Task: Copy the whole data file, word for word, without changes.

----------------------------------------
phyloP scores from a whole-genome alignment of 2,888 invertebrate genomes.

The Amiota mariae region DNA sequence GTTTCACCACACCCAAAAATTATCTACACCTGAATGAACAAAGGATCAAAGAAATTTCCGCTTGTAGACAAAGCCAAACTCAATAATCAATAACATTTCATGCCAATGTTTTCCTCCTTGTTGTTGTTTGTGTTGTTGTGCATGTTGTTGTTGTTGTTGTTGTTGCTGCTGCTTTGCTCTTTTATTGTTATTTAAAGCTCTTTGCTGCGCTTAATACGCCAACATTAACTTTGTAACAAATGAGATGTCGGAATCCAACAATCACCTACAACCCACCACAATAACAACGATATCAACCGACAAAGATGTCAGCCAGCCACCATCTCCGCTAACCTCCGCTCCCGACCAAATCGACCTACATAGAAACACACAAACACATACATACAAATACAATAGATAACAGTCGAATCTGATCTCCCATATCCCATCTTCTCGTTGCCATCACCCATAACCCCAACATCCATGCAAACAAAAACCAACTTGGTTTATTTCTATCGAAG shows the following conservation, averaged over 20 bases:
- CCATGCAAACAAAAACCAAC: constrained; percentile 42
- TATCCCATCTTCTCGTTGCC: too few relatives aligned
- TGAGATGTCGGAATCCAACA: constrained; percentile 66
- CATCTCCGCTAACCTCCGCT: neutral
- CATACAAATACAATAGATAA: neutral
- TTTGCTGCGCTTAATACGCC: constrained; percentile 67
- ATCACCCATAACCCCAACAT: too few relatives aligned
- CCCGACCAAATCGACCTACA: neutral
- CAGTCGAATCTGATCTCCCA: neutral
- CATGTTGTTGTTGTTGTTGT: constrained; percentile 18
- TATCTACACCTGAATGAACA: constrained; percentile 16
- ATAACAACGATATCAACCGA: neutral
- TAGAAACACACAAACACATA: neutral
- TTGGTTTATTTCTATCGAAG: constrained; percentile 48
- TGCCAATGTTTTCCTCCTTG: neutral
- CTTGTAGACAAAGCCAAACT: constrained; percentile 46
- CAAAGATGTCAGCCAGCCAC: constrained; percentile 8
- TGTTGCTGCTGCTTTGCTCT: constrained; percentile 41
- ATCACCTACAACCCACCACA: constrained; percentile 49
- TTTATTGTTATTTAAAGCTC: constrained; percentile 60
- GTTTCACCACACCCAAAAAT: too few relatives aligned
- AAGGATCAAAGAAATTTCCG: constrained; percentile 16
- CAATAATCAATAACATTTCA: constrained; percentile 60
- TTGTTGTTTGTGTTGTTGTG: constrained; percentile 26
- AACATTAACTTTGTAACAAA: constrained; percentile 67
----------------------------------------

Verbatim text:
phyloP scores from a whole-genome alignment of 2,888 invertebrate genomes.

The Amiota mariae region DNA sequence GTTTCACCACACCCAAAAATTATCTACACCTGAATGAACAAAGGATCAAAGAAATTTCCGCTTGTAGACAAAGCCAAACTCAATAATCAATAACATTTCATGCCAATGTTTTCCTCCTTGTTGTTGTTTGTGTTGTTGTGCATGTTGTTGTTGTTGTTGTTGTTGCTGCTGCTTTGCTCTTTTATTGTTATTTAAAGCTCTTTGCTGCGCTTAATACGCCAACATTAACTTTGTAACAAATGAGATGTCGGAATCCAACAATCACCTACAACCCACCACAATAACAACGATATCAACCGACAAAGATGTCAGCCAGCCACCATCTCCGCTAACCTCCGCTCCCGACCAAATCGACCTACATAGAAACACACAAACACATACATACAAATACAATAGATAACAGTCGAATCTGATCTCCCATATCCCATCTTCTCGTTGCCATCACCCATAACCCCAACATCCATGCAAACAAAAACCAACTTGGTTTATTTCTATCGAAG shows the following conservation, averaged over 20 bases:
- CCATGCAAACAAAAACCAAC: constrained; percentile 42
- TATCCCATCTTCTCGTTGCC: too few relatives aligned
- TGAGATGTCGGAATCCAACA: constrained; percentile 66
- CATCTCCGCTAACCTCCGCT: neutral
- CATACAAATACAATAGATAA: neutral
- TTTGCTGCGCTTAATACGCC: constrained; percentile 67
- ATCACCCATAACCCCAACAT: too few relatives aligned
- CCCGACCAAATCGACCTACA: neutral
- CAGTCGAATCTGATCTCCCA: neutral
- CATGTTGTTGTTGTTGTTGT: constrained; percentile 18
- TATCTACACCTGAATGAACA: constrained; percentile 16
- ATAACAACGATATCAACCGA: neutral
- TAGAAACACACAAACACATA: neutral
- TTGGTTTATTTCTATCGAAG: constrained; percentile 48
- TGCCAATGTTTTCCTCCTTG: neutral
- CTTGTAGACAAAGCCAAACT: constrained; percentile 46
- CAAAGATGTCAGCCAGCCAC: constrained; percentile 8
- TGTTGCTGCTGCTTTGCTCT: constrained; percentile 41
- ATCACCTACAACCCACCACA: constrained; percentile 49
- TTTATTGTTATTTAAAGCTC: constrained; percentile 60
- GTTTCACCACACCCAAAAAT: too few relatives aligned
- AAGGATCAAAGAAATTTCCG: constrained; percentile 16
- CAATAATCAATAACATTTCA: constrained; percentile 60
- TTGTTGTTTGTGTTGTTGTG: constrained; percentile 26
- AACATTAACTTTGTAACAAA: constrained; percentile 67